The Making of a Menu

Posted & filed under Dishin' with Annie, Personal Chef.

One might assume that creating a client’s menu is the easiest part of being a personal chef.  Wrong!.  It’s not as easy peasy as one might think – just slapping a variety of meals on a piece of paper and off it goes.  There is so much to take into consideration, and sometimes, making a menu – really, a weekly meal plan – can be very time-consuming. 

Allergies, Likes and Dislikes

Why is that, you say? First and foremost, I need to be aware of any food allergies or intolerances.  Secondly, and just as important as the first consideration, I need to know the client’s likes and dislikes.  I’m going to go out on a limb here and assume that if you and your family don’t eat beef, you probably wouldn’t enjoy my Balsamic Beef Roast (look at that high-level connection I made there, HAHA).  When it comes to allergies and intolerances, likes and dislikes, I have to make sure the meal plan is individualized for each family member.  If one member is intolerant to gluten and another family member doesn’t like onions, I make sure those meals are prepared as such.  Sometimes that means coming up with an entrée and sides for the family, and then an alternate side for one or more members.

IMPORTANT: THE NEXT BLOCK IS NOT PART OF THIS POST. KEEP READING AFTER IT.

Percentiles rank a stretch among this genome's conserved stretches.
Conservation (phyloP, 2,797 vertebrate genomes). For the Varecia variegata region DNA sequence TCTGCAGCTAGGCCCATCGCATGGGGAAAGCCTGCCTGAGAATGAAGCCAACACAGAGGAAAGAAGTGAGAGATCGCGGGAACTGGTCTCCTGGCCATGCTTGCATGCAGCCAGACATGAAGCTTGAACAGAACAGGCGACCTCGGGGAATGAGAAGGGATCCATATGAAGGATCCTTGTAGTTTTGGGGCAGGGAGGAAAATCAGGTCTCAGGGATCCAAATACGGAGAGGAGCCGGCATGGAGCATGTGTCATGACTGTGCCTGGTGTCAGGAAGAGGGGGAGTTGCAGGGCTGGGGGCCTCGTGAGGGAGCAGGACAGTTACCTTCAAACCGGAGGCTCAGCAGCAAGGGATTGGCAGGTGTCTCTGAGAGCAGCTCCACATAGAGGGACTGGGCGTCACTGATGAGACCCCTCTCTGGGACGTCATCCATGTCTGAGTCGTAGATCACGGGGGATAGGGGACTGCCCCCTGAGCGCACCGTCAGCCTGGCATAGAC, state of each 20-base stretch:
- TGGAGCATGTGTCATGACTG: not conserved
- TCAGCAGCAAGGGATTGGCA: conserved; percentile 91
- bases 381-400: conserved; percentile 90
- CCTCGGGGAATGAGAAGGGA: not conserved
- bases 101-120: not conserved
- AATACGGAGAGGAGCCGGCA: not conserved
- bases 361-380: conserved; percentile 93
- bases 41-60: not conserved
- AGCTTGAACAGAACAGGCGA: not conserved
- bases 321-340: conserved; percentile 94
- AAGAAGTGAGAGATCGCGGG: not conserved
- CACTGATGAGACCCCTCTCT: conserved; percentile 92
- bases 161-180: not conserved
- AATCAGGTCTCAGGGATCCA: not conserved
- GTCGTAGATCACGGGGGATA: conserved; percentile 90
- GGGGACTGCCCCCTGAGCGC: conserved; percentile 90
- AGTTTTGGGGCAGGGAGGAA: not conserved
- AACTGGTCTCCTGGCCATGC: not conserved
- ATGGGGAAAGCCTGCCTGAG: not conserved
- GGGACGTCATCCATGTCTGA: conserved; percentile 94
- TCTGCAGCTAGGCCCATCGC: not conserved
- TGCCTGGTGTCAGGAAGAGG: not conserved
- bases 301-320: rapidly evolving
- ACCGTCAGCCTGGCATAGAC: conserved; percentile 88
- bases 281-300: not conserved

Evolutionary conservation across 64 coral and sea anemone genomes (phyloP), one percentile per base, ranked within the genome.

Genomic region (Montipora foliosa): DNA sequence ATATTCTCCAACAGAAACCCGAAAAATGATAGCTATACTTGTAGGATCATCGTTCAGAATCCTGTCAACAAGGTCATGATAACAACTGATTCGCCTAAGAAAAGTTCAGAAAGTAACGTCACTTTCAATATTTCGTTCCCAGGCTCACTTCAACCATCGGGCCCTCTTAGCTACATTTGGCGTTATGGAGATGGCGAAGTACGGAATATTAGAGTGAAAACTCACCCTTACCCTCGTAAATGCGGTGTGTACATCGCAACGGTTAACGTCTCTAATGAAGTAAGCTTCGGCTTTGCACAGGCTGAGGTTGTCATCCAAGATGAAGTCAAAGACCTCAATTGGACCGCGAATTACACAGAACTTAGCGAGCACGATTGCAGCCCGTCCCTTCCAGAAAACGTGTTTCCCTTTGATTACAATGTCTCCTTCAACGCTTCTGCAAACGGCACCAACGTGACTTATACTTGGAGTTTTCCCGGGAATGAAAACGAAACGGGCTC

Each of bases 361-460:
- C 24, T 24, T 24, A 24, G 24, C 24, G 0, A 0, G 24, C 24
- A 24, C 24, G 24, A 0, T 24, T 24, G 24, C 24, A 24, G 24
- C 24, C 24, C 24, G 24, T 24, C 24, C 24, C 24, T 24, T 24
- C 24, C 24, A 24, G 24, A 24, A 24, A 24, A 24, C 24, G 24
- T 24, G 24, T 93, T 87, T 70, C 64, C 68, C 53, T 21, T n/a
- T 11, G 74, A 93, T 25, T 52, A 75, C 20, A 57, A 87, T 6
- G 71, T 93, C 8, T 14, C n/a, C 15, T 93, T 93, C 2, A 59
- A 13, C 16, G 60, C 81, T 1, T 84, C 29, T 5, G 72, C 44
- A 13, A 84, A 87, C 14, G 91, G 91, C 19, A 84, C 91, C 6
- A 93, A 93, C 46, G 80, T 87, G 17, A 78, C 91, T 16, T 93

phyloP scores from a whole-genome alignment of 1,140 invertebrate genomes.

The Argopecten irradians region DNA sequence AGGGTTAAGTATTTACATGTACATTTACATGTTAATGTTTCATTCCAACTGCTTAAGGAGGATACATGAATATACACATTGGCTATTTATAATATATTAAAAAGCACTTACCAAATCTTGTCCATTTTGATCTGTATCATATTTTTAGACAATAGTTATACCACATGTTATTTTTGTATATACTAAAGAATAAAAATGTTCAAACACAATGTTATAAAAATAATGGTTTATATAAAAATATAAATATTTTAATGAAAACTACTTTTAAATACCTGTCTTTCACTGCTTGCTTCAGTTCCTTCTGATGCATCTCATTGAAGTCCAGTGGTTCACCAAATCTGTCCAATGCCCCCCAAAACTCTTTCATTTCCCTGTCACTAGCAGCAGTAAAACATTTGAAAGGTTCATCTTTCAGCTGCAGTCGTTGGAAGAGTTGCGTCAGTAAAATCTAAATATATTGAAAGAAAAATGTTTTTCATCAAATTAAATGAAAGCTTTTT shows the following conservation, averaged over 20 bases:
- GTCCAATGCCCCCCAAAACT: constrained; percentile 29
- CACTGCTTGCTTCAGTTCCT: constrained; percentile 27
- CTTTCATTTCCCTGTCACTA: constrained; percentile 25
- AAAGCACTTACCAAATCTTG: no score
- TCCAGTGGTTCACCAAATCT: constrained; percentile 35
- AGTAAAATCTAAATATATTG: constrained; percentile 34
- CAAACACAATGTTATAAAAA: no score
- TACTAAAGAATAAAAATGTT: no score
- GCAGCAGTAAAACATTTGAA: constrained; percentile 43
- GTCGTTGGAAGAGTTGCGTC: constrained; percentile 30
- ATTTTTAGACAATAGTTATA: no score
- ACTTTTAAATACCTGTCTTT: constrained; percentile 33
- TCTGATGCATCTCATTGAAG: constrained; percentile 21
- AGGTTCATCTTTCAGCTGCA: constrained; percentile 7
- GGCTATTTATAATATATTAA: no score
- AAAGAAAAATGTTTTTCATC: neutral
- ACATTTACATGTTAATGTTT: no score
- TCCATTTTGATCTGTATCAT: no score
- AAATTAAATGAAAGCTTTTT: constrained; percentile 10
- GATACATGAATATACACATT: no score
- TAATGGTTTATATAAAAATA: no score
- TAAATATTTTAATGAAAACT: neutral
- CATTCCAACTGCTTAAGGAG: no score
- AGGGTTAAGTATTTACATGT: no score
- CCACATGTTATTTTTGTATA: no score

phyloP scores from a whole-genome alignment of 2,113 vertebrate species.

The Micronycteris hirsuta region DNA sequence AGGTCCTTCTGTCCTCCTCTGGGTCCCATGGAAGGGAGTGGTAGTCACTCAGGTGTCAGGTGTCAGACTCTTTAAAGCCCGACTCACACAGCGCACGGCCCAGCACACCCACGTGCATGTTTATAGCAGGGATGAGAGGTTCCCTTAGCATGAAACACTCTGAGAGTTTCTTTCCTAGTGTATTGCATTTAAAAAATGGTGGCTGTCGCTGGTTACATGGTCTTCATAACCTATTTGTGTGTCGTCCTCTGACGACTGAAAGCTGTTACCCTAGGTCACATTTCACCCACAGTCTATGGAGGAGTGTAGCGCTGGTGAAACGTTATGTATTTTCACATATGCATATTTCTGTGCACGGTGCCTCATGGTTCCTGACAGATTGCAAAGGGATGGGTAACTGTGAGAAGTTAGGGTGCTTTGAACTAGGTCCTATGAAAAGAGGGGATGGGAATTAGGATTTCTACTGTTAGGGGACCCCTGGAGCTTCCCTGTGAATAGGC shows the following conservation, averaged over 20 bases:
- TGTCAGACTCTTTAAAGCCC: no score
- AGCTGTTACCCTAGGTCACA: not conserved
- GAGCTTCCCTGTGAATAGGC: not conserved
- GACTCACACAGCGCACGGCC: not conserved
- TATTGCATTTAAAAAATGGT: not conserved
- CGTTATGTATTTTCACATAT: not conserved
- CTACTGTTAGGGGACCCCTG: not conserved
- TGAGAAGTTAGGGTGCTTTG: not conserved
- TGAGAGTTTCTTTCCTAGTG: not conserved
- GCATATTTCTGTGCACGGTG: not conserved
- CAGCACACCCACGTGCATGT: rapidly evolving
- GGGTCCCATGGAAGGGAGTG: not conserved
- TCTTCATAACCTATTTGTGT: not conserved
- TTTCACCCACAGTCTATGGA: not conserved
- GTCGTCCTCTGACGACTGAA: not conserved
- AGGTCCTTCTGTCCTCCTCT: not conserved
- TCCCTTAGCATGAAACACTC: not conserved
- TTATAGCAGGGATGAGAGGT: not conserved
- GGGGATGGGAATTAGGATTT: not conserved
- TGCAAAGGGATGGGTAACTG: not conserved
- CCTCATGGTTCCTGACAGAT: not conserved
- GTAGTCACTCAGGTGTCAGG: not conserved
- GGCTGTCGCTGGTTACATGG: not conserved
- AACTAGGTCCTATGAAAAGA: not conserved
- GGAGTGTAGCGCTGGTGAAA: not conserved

Grocery Costs

Next, I have to consider the cost of groceries.  If you are someone who is trying to keep the grocery bill as low as possible, I won’t be making you Surf & Turf on a weekly basis (at least, not if I want to keep my job!  LOL).  Along with that, I need to make sure the dishes I am choosing include food that is in season.  If a particular food isn’t in season, it won’t taste as good and will cost the client more money.

Variety of Meals

Last but certainly not least, I like to make sure the client(s) is offered a variety of meals, rather than having “the same old thing” every week, while still making sure I include their “oldie but goodie” favorites.  And, those meals also need to store well, whether in the freezer or refrigerator.

Throwing it all into the pot

Once all allergies, dietary likes/dislikes, seasonality of groceries/produce, client’s grocery budget, client’s requested method of storage/re-heating (frozen vs. non, oven heating vs. microwave), and time frame of a typical cooking day (can’t plan on preparing 4 casseroles and slow cooked pulled pork all on one cook-date, I’d have turn it into a cooking-sleep-over) are all thrown into the pot (pun intended LOL), the most important thing to me is that I LOVE what I am preparing.

This really is the most important factor for my clients too, whether they know it or not! Because if I do not feel 100% in love with the recipes I am preparing for my customers, if I am not excited to make a dish, or to watch my client’s faces when they stroll through the kitchen for a taste, then my heart and creativity will just not be into it and in the end, they won’t taste my love…and they won’t eat their hearts out!

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